Ms. Merkel announced in the fall of 2018 that she would not run again and she gave up leadership of her party, the Christian Democratic Union. After that, her position as chancellor was weakened as members of the C.D.U. jockeyed to replace her. She had hoped to stay out of the election campaign, but as the conservative candidate, Armin Laschet, started to flounder, she made several appearances aimed at bolstering support for him.
Ms. Merkel is expected to try to take a similarly hands-off approach to steering the caretaker government — if world events allow. The last two years of her fourth and final term in office has seen the deadly coronavirus pandemic, what she herself has called “apocalyptic” flooding in western Germany and the chaotic withdrawal from Afghanistan.
Once the new chancellor is sworn in, Ms. Merkel will vacate her office in the imposing concrete building that dominates Berlin’s government district for good.
But, after the last election, in 2017, it took 171 days — or nearly six months — to form a new government, which means she is likely to be around for a while.
What she will do next remains to be seen. In response to that question in repeated interviews, she has said that first and foremost she will take some time off to reflect and reorient herself before making her next move.
“I will take a break and I will think about what really interests me, because in the past 16 years, I haven’t had the time to do that,” she said in July, after receiving an honorary doctorate from Johns Hopkins University.
“Then I will maybe read a bit, and then my eyes might close because I am tired and I will sleep a bit,” she said, with a smile: “And then we’ll see where I emerge.”
BERLIN — German election officials are expecting mail-in ballots to break records in Sunday’s federal election. At least 40 percent and possibly a majority of ballots will arrive by mail, according to Georg Thiel, head of the agency in charge of counting the votes.
Although actual tallies will only be known after polls close, the authorities have seen requests for mail-in ballots grow this year as the pandemic fuels anxiety about crowded polling stations.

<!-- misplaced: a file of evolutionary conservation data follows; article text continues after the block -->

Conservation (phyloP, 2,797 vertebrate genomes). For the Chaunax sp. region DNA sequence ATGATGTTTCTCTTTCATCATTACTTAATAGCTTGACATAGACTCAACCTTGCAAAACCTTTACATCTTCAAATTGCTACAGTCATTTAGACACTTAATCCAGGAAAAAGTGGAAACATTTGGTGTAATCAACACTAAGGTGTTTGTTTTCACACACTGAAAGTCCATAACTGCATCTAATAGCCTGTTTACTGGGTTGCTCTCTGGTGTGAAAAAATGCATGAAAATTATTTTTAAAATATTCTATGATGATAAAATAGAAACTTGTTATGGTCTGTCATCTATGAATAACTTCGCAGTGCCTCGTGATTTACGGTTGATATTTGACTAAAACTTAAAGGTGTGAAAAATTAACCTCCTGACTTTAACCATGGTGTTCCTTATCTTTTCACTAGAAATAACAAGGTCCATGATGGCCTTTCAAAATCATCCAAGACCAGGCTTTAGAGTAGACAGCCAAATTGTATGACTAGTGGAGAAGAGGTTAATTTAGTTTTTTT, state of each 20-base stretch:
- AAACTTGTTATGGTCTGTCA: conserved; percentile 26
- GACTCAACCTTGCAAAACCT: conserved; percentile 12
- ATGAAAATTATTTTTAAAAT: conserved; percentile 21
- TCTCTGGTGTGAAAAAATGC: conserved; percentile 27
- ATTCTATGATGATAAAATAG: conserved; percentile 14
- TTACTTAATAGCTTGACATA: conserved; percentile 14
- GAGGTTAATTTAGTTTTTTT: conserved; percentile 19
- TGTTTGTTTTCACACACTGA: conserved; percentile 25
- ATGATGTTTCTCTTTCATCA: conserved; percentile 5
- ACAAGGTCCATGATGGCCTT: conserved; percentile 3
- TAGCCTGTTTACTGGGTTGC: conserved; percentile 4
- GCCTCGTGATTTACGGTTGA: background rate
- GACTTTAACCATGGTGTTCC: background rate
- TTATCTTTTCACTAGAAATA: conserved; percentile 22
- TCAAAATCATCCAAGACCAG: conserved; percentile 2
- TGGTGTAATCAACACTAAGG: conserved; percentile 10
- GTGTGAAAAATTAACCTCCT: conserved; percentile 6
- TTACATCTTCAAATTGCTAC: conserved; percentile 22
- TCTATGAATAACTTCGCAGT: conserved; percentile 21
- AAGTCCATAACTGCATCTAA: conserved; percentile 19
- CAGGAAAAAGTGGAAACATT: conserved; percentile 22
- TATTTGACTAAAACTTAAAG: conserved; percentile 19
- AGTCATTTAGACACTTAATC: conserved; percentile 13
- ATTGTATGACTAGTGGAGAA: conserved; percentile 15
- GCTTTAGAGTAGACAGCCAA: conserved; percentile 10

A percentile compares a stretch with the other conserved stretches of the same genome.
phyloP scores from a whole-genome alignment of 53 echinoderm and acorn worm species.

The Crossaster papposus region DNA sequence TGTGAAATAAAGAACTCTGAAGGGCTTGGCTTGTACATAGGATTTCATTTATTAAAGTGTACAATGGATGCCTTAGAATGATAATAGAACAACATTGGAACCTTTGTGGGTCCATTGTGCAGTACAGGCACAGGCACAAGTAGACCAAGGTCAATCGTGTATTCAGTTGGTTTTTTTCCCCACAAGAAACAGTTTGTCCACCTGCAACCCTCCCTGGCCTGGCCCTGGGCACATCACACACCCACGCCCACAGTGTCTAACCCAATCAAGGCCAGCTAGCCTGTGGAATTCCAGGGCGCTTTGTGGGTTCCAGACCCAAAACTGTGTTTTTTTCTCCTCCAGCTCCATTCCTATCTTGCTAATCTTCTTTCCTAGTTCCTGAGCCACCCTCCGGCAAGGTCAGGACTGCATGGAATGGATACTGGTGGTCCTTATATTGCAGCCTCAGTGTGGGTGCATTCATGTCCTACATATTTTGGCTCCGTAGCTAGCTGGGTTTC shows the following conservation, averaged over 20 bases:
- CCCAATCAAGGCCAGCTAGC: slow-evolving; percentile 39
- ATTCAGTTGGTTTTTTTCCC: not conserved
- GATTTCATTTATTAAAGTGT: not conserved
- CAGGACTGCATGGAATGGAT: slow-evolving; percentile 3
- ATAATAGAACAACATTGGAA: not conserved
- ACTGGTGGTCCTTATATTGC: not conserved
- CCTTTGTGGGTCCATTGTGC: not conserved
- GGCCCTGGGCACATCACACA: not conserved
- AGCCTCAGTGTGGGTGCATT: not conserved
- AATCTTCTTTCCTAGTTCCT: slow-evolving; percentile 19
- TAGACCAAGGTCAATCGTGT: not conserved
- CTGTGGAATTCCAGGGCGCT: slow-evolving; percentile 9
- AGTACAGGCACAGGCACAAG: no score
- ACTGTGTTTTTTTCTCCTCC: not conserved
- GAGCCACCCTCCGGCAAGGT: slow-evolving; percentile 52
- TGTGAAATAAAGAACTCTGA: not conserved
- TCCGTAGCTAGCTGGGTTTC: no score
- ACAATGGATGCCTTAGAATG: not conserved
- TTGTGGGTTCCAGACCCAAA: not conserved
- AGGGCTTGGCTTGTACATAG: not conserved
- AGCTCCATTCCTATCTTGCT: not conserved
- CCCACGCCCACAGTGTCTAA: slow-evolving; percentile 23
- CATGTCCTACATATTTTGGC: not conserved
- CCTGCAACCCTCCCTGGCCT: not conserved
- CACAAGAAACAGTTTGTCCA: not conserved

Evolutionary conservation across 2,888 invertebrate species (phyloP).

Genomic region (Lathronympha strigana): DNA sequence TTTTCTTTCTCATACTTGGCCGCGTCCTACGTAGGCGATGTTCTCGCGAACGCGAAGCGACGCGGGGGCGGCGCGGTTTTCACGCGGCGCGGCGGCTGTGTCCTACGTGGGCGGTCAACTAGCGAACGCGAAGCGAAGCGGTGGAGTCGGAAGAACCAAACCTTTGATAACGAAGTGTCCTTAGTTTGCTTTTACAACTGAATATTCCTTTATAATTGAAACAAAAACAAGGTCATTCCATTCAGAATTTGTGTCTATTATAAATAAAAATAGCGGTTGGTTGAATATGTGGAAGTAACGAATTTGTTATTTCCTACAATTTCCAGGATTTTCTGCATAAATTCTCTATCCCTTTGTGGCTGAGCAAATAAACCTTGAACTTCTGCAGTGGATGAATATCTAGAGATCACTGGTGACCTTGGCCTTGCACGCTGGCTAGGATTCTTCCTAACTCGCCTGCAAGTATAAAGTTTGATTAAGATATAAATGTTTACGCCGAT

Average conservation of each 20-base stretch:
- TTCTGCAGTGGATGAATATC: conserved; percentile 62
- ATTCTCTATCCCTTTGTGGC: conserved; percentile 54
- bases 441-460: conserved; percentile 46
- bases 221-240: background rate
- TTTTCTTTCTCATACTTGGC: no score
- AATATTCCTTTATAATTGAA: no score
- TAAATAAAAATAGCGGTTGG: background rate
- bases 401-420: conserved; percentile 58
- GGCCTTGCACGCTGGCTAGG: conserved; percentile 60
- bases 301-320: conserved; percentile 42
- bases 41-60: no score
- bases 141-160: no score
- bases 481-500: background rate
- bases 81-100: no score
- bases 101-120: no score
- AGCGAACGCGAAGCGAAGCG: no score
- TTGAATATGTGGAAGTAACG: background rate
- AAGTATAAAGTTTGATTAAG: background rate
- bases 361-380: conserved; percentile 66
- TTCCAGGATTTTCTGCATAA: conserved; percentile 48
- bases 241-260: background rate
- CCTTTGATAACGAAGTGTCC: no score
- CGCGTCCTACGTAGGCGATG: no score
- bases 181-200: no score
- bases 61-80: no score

Mail-in balloting has been permitted in Germany for more than 60 years. When it was first allowed, in the 1957 election, only 5 percent of voters used the option; during the last federal election in 2017, 29 percent chose to mail in their choice. Vote counters are set up to handle a doubling of that number — nearly 60 percent — this year, Mr. Thiel said.
The postal service in Germany is one of the quickest and most reliable in the world, with letters usually delivered within a day to anywhere in the country. Still, an official warned voters last week that if they wanted their ballot to be counted, it should be in the mail by Thursday; only ballots received by 6 p.m. on Sunday — when polls close — will be tallied.
The populist Alternative for Germany party, segments of which have parroted former President Donald J. Trump’s claims of manipulated mail-in ballots in the U.S., has used slogans like “the mailbox is not a ballot box” to try to dissuade voters from using the option. But those concerns do not appear to have resonated with the electorate.
Sixty million people are eligible to vote in the German national election on Sunday. There won’t be a new government that night, or the next day — it could take the rival parties weeks or even months to settle on a coalition with a parliamentary majority. But the ballots are tallied quickly, and the new shape of Germany’s political landscape is likely to be visible within hours.
Here’s what Election Day will look like, and what to watch for.
8 a.m. local time: Polls opened. Candidates are not allowed to campaign on this day, but some may be seen casting ballots.
6 p.m. (noon Eastern): Polling stations close. Not long after, the first exit polls should be available. These polls can be within percentage points of the final result. But this year, because the race is tight, it could be a few more hours before a clear picture emerges. Mail-in ballots, which have been part of Germany’s voting system since 1957, are expected to play an outsized role given the pandemic, as they did in the U.S. presidential election. Only mail-in ballots received by 6 p.m. Sunday will be counted.
Around 6:15 p.m.: The first projections based on actual counted ballots will be released. These get updated throughout the evening until a fairly clear picture emerges of which party is winning.
8:15 p.m.: The heads of all the major parties meet to discuss successes and failures of their campaigns, and they will signal who they would be willing to work with in a coalition government. This discussion is called the “Elephant Round,” and it lasts an hour.
8 p.m. to midnight: Nearly all votes should be counted.
Early, early morning: The election authorities release something they call the official temporary results. These usually come between 2 a.m. and 3 a.m. — though during the last national election, they didn’t arrive until 5:30 a.m.
During her 16 years as Germany’s chancellor, Angela Merkel has become an international avatar of calm, reason and democratic values for the way she handled crises that included a near financial meltdown of the eurozone, the arrival of more than a million migrants and a pandemic.
Today Germany is an economic colossus, the engine of Europe, enjoying prosperity and near full employment despite the pandemic. But can it last?